Working paper

Interconnection among Academic Journal Websites: Multilateral versus Bilateral Interconnection

Doh-Shin Jeon, and Domenico Menicucci


Electronic academic journal websites provide new services of text and/or data mining and linking, indispensable for efficient allocation of attention among abundant sources of scientific information. Fully realizing the benefit of these services requires interconnection among websites. Motivated by CrossRef, a multilateral citation linking backbone, this paper performs a comparison between multilateral interconnection through an open platform and bilateral interconnection, and finds that publishers are fully interconnected in the former regime while they can be partially interconnected in the latter regime for exclusion or differentiation motives. Surprisingly, if partial interconnection arises for differentiation motive, exclusion of small publisher(s) occurs more often under multilateral interconnection. We also find that in the case of multilateral interconnection, a for-profit platform induces less exclusion than an open platform. Various other extensions are analyzed.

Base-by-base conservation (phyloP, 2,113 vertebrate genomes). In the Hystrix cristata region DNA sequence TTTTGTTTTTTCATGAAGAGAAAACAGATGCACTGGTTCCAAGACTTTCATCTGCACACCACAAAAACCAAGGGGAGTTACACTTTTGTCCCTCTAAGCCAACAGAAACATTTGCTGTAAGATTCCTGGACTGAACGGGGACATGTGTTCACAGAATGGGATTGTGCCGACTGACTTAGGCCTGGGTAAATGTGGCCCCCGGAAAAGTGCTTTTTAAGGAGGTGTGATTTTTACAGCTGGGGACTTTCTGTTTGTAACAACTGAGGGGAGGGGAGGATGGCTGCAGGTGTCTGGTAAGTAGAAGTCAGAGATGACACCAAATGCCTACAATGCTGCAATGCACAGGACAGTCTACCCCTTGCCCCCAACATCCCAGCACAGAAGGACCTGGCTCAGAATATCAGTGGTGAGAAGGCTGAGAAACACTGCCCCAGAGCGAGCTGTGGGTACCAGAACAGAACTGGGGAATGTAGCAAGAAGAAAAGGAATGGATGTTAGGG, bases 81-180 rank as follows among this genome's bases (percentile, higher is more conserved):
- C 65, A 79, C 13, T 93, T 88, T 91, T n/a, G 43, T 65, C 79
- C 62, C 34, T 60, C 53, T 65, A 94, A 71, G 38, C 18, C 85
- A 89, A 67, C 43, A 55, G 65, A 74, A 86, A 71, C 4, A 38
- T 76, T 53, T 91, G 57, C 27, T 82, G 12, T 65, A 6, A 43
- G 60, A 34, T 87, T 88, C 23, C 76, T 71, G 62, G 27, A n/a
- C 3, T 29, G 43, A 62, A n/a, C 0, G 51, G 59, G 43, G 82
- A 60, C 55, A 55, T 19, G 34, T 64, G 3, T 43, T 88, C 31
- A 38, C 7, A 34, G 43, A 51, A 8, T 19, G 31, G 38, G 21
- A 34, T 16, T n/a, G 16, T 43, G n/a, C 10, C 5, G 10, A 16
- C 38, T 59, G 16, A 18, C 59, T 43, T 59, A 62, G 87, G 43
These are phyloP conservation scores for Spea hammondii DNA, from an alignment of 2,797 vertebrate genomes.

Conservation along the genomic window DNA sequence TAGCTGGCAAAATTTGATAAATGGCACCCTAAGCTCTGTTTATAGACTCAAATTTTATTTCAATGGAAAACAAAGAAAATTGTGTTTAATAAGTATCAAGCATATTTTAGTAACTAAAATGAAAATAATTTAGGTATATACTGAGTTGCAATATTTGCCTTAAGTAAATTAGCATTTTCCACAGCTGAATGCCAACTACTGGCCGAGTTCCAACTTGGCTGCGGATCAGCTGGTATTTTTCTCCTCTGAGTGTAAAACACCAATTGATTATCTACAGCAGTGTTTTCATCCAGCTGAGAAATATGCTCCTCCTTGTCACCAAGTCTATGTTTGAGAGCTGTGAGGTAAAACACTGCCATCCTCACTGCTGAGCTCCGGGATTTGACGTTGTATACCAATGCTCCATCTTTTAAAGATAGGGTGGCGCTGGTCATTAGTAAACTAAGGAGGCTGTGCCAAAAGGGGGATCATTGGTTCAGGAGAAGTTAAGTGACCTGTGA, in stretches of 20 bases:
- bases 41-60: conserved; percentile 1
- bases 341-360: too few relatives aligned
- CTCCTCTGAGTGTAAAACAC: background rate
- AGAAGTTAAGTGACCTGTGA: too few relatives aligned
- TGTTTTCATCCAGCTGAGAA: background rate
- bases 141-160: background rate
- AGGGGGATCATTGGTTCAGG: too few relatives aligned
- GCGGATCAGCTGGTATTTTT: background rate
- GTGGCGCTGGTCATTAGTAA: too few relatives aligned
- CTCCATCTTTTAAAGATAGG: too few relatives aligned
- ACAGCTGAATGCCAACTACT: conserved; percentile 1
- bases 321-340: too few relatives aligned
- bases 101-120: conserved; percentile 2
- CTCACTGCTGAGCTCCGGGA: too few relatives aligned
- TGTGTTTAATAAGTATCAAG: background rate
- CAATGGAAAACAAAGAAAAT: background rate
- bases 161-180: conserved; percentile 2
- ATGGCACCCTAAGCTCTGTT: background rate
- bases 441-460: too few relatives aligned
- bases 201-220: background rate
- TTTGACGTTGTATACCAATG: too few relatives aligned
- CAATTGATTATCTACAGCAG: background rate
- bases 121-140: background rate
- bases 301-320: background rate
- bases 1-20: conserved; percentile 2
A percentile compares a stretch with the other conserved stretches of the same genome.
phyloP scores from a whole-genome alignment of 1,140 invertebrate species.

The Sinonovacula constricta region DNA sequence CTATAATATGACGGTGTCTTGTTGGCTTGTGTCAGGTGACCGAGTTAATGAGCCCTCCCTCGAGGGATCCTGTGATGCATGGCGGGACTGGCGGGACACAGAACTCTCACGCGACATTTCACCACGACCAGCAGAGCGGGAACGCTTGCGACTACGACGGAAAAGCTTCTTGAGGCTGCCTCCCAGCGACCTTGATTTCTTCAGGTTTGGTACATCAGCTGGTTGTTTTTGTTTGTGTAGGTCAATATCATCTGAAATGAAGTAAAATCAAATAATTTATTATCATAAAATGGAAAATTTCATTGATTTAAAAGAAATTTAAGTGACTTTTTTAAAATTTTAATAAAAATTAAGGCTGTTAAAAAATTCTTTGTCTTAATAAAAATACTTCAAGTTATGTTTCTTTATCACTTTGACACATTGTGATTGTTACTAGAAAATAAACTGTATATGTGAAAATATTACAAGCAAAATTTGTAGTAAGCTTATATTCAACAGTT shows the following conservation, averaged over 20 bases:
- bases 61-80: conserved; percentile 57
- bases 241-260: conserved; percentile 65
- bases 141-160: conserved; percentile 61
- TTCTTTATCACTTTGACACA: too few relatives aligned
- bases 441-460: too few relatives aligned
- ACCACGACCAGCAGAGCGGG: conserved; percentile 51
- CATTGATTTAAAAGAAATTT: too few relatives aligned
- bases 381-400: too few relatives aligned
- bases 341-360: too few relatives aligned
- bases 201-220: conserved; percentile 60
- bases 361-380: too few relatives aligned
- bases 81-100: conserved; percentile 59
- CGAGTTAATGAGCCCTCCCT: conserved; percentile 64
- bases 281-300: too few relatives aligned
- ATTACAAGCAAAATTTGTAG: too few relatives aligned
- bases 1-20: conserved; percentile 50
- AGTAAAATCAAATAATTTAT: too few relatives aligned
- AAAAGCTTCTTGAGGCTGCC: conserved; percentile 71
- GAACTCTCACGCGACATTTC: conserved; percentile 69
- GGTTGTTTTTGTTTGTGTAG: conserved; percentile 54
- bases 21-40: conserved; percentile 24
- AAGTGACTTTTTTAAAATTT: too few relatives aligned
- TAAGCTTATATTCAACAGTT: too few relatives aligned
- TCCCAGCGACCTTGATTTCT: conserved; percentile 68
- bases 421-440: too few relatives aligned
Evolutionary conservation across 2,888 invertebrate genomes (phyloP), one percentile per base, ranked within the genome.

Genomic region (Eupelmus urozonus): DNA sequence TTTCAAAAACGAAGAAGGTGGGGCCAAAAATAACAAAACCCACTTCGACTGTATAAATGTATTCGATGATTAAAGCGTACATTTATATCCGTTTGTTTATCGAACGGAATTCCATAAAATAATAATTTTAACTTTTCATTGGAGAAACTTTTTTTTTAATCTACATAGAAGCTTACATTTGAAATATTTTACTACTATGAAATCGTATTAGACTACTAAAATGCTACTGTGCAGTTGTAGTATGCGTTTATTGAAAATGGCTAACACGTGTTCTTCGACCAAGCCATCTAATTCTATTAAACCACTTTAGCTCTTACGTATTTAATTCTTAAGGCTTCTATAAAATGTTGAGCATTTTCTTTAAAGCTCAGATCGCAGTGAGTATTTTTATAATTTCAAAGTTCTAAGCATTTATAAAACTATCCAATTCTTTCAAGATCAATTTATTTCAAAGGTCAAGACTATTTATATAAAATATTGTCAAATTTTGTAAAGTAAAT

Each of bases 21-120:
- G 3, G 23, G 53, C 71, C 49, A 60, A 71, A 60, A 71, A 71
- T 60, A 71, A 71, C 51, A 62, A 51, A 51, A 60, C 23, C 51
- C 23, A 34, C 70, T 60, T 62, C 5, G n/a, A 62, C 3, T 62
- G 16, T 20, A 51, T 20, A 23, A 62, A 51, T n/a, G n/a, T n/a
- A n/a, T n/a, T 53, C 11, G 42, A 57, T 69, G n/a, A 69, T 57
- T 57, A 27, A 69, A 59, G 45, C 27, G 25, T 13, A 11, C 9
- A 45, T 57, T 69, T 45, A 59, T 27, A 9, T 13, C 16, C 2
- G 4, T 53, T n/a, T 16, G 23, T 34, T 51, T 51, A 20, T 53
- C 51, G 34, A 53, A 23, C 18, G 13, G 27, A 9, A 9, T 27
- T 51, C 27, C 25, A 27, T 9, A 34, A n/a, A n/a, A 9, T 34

JEL codes

  • D4: Market Structure and Pricing
  • K21: Antitrust Law
  • L41: Monopolization • Horizontal Anticompetitive Practices
  • L82: Entertainment • Media

Replaced by

Doh-Shin Jeon, and Domenico Menicucci, Interconnection among Academic Journal Websites: Multilateral versus Bilateral Interconnection, The RAND Journal of Economics, vol. 42, n. 2, Summer 2011, pp. 363–386.

See also

Published in

TSE Working Paper, n. 09-102, October 30, 2009